Saturday Night Live (2002-13)—“Rodger Brush,” “The director of the College For Excellence”

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AVC: You did countless recurring and one-off characters during your SNL tenure, so let’s look at one of each. Rodger Brush appeared in several episodes as a sexist, politically incorrect producer filling in on a series of daytime advice shows.

FA: Most of the sketches I’ve done on SNL were with a writer named James Anderson. We did a million of them together, including this one. I had this door lady who’d been at my building for decades, and there was a glass partition when you walk in and she’d be sitting behind the desk. And she was hard of hearing. So every time I had a package she’d say, “There’s a package for you!” And I’d say, “I’m going to get it on my way back” and she’d say “What?!” She screamed at me on a regular basis because she couldn’t hear me. She’d start her day by yelling. So Rodger Brush kind of just came from that: A person who can’t hear but is also angry at the other person. As we were writing, we were trying to think of a way to do it; we thought maybe he’d be the opposite of a person who’s sympathetic to the sensitive things people need advice about. With the idea being that he’s the producer replacing the ailing host. And the host is someone who’s sensitive and good with people, so he’s exactly the opposite.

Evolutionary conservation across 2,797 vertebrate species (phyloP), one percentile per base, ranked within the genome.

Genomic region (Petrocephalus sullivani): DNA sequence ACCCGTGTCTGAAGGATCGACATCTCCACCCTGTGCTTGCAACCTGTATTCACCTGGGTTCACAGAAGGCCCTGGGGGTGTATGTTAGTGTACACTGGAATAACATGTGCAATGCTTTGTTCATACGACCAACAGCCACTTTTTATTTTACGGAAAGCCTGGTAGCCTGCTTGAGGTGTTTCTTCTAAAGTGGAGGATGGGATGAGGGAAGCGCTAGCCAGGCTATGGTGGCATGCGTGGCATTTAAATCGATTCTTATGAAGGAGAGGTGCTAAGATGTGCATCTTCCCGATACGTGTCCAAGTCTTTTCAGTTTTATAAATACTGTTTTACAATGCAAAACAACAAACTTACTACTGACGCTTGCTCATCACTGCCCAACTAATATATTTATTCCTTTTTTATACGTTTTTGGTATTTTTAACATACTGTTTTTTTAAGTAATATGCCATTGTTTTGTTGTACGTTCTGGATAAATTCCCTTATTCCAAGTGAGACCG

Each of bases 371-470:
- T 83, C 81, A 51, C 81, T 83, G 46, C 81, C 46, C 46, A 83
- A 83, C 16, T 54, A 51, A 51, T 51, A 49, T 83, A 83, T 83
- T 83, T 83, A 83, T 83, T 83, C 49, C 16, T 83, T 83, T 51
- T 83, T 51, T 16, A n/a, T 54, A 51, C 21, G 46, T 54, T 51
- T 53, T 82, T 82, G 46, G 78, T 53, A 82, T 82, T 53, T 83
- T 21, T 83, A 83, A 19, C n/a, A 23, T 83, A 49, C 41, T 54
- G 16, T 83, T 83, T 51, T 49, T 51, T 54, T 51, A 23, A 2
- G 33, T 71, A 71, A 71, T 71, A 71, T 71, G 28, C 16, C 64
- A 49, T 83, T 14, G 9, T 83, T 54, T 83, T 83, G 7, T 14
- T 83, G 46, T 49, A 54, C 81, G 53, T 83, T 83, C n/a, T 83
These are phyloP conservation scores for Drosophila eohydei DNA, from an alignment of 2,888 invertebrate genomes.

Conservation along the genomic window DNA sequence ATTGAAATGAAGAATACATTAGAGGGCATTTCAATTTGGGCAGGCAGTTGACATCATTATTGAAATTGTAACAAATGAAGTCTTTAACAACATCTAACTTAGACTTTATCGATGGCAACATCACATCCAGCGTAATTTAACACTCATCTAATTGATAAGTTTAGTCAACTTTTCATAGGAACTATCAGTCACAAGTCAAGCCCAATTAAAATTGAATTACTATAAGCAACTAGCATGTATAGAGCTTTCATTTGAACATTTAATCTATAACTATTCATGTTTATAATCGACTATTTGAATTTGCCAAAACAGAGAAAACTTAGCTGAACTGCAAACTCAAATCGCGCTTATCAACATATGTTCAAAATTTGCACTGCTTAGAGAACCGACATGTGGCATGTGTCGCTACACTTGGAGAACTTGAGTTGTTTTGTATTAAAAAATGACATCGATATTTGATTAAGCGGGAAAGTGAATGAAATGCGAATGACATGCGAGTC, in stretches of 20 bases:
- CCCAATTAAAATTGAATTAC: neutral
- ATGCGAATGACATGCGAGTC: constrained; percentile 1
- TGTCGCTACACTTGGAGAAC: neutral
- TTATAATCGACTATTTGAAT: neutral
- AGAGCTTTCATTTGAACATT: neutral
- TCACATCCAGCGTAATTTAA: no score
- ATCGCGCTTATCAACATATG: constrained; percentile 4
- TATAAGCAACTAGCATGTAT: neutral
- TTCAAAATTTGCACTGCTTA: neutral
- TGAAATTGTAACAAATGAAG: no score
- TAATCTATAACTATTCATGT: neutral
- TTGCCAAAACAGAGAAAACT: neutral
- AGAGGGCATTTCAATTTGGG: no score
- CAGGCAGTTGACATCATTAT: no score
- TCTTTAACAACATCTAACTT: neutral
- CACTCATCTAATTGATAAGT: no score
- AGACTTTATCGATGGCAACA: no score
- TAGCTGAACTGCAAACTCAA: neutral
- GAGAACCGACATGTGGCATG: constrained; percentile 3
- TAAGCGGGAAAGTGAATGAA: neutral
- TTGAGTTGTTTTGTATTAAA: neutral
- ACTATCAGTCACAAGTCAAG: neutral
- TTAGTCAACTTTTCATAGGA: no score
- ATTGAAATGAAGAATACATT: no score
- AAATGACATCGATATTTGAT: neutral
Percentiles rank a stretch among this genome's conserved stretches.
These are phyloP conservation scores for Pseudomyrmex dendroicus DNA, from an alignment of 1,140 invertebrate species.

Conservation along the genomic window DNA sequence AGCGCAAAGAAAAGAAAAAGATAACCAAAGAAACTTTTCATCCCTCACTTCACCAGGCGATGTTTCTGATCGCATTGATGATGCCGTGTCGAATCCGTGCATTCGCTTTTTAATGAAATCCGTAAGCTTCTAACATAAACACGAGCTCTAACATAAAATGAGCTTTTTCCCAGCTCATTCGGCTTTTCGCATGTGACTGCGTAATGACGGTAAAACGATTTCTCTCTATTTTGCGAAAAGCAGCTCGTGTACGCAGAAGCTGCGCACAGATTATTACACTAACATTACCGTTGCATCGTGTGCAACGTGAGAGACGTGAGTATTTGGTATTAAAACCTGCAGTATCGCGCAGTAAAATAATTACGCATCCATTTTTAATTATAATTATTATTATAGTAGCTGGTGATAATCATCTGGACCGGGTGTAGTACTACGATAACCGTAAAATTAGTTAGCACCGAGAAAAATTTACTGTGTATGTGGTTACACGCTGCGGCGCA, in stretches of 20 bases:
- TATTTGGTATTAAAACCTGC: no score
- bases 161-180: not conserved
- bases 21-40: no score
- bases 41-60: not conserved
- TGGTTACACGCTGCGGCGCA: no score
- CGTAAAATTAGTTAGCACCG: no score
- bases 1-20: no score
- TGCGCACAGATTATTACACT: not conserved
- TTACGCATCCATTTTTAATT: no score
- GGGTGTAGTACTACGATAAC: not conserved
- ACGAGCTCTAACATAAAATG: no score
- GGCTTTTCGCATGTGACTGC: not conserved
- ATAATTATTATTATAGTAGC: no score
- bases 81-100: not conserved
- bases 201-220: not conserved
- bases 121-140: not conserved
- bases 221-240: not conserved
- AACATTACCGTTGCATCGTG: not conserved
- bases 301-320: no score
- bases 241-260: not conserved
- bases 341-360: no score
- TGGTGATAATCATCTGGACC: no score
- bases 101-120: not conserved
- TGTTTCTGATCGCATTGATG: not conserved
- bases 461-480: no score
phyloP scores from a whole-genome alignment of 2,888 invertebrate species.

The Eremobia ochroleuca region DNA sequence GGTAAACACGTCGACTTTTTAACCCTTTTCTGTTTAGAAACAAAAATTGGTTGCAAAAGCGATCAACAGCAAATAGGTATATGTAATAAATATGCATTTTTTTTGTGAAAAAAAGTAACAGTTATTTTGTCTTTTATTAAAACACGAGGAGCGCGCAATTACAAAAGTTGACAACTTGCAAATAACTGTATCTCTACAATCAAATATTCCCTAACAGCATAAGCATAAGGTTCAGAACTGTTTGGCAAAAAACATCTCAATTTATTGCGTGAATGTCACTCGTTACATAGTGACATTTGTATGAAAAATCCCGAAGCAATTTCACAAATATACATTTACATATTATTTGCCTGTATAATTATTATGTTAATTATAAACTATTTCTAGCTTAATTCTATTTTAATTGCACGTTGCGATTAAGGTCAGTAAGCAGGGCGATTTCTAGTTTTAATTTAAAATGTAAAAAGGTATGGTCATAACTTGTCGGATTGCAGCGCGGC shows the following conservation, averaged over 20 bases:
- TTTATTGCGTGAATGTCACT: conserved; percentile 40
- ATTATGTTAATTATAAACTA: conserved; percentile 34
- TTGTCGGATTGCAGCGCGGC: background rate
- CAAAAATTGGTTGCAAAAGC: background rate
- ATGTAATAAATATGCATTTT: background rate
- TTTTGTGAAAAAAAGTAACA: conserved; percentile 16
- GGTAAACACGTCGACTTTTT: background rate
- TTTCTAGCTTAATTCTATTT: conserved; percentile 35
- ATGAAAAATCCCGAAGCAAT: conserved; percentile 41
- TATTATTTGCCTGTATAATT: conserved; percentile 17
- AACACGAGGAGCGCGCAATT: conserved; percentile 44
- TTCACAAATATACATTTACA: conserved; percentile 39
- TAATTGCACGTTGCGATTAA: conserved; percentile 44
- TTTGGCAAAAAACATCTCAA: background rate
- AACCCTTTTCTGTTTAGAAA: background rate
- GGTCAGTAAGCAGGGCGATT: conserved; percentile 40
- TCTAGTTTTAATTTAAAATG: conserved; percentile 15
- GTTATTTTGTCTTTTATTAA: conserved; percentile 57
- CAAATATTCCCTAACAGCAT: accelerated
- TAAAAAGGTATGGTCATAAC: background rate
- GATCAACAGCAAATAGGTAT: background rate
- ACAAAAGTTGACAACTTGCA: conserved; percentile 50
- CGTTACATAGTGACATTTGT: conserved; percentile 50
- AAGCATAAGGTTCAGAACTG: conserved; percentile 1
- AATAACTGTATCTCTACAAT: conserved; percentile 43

AVC: A talk show setting would often be enough premise for an SNL bit, but adding that character as a second layer really sells it. The same goes with the one-off “College For Excellence” sketch. It plays out as a poorly made local commercial, but the bigger laughs come from the school’s director lamenting the fact people are probably making fun of it.